HIGH COURT OF LESOTHO
by the Hon. Sir Peter Allen on the 5th day of August 1987
appellants were convicted on their on pleas on 24 April 1987 by a
magistrate second class at Leribe of the offence of common
"They were each sentenced to imprisonment for six months.
appealed against their sentences. They cannot appeal against their
convictions since they pleaded guilty but Mr. Ramodibedi,
representing them in these appeals, asked the Court to review their
convictions on the grounds that no offence was revealed from
facts related to the lower court by the prosecutor.
that the facts stated are rather sketchy and that the magistrate
ought to have asked the prosecutor to expand them but,
the offence of common theft is a simple straightforward crime that is
easily understood by most people.
given reveal that the complainant was a miner from Johannesburg who
had come home on leave. He travelled by bus to Phatsoe
District and when he got off the bus he left his bag containing
clothing and documents at the bus stop and went into
not a very sensible thing to do and so not surprisingly the bag had
gone when he came out of the cafe. The bag and some of
was later found in the possession of the appellants. The prosecutor
did not explain where the appellants were so found
nor on What date.
More detailed facts ought to have been given or required.
the appellants were charged with stealing the property and they each
pleaded guilty. Mr. Ramodibedi suggested that they
might have come
into innocent possession of that property but the appellants at no
time claimed this to be so; They had three opportunities
to make some
sort of explanation or excuse for their conduct but they did not try
to do so. First, when the charge was read and
explained to them they
immediately admitted their guilt, whereas they could have denied it
or claimed innocent possession of the
goods. Second, after the
prosecutor read out the facts in the case they were asked if they
agreed to those facts and they each
accepted the prosecutor's version
without adding or explaining anything.
after conviction they were asked to speak in mitigation and they
merely asked for Leniency. Again no denial or explanation
in what was a simple offence which they clearly understood.
satisfied that the appellants were well aware of the charge against
them and that they, freely admitted stealing the property.
Consequently I can see no good reason to interfere with the
convictions and I shall not do so.
regard to the appeal against sentences. Mr Ramodibedi submitted that
the magistrate did not obtain, sufficient information
appellants before sentencing them. The first appellant described
himself as the "sole bread-winner" and added
mother was old and his sisters were at school. The second appellant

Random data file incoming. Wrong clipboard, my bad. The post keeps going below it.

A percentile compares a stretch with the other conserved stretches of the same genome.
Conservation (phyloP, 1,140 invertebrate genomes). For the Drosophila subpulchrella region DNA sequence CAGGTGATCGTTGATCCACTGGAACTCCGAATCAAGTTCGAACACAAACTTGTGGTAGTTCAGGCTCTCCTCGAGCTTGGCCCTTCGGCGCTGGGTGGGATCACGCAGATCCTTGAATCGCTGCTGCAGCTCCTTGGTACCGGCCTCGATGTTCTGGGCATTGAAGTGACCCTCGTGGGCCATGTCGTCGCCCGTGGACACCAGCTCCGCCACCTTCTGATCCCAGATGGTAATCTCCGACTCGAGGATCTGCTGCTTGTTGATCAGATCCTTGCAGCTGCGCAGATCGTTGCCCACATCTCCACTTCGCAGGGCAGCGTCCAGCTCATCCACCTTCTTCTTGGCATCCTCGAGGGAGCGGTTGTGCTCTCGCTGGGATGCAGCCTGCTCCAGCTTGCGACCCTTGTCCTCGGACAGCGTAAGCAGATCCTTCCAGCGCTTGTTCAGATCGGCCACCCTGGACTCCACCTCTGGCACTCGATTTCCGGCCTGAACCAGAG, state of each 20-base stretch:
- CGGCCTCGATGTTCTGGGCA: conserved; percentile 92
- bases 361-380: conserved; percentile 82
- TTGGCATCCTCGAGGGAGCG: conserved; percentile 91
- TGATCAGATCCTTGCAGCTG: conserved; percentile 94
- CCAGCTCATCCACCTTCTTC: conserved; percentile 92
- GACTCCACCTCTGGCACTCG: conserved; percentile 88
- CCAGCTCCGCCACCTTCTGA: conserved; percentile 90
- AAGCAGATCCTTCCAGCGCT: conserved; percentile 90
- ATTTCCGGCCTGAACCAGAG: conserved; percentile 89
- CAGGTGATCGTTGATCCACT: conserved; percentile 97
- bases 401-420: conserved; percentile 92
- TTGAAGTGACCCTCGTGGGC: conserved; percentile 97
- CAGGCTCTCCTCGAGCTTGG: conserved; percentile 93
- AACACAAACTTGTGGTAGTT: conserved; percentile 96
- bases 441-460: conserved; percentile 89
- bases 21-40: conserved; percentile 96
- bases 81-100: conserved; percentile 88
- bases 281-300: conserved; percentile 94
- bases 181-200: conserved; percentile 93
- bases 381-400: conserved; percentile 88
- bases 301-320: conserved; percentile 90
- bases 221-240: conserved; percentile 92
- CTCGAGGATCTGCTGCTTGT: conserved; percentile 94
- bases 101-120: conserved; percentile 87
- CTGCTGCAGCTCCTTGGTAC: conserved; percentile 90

merely stated that nobody looks after his parents'
cattle. Perhaps he
meant that there would be nobody to look after them if he went to
prison. But he did not say that.
Ramodibedi thought that information as to whether the appellants were
married and the state of their health should have been
it is up to the convicted accused to decide what they wish to say in
mitigation. Sometimes they choose to remain
I do not
think that an accused should be cross-examined about such matters. He
is not required to give his life history. It might
be necessary or helpful for a particular question to be put to an
accused at this point, e.g. about his age or
whether he goes to
school or what work he does; but this is a matter for the discretion
and common sense of the magistrate in any
where such information is relevant.
these two young appellants said it can be taken that they are
unmarried and, whatever work; they do, it cannot excuse
the theft of
the complainant's property.
of the appellants had previous convictions, the property was mostly
recovered and they pleaded guilty and so saved the time
of the court
and police. They are also young men in their early twenties. For all
these reasons the court could properly exercise
magistrate did consider these matters and she also felt that people
travelling from the mines were easy victims for
thieves and that this
particular offence was serious enough to warrant the sentence which
that the sentences should have been custodial in this case as I do
not think that fines would have been appropriate. Thieves
taught a short sharp lesson right at the start of their careers in
theft, so as to discourage them from repeating
Although I would have imposed a rather more lenient prison sentence
myself in this instance, I cannot hold that the
magistrate was wrong
and I am thus not prepared to interfere with the sentences passed.
these appeals against sentence are dismissed
Thetsane for the Crown
Ramodibedi for the Appellants
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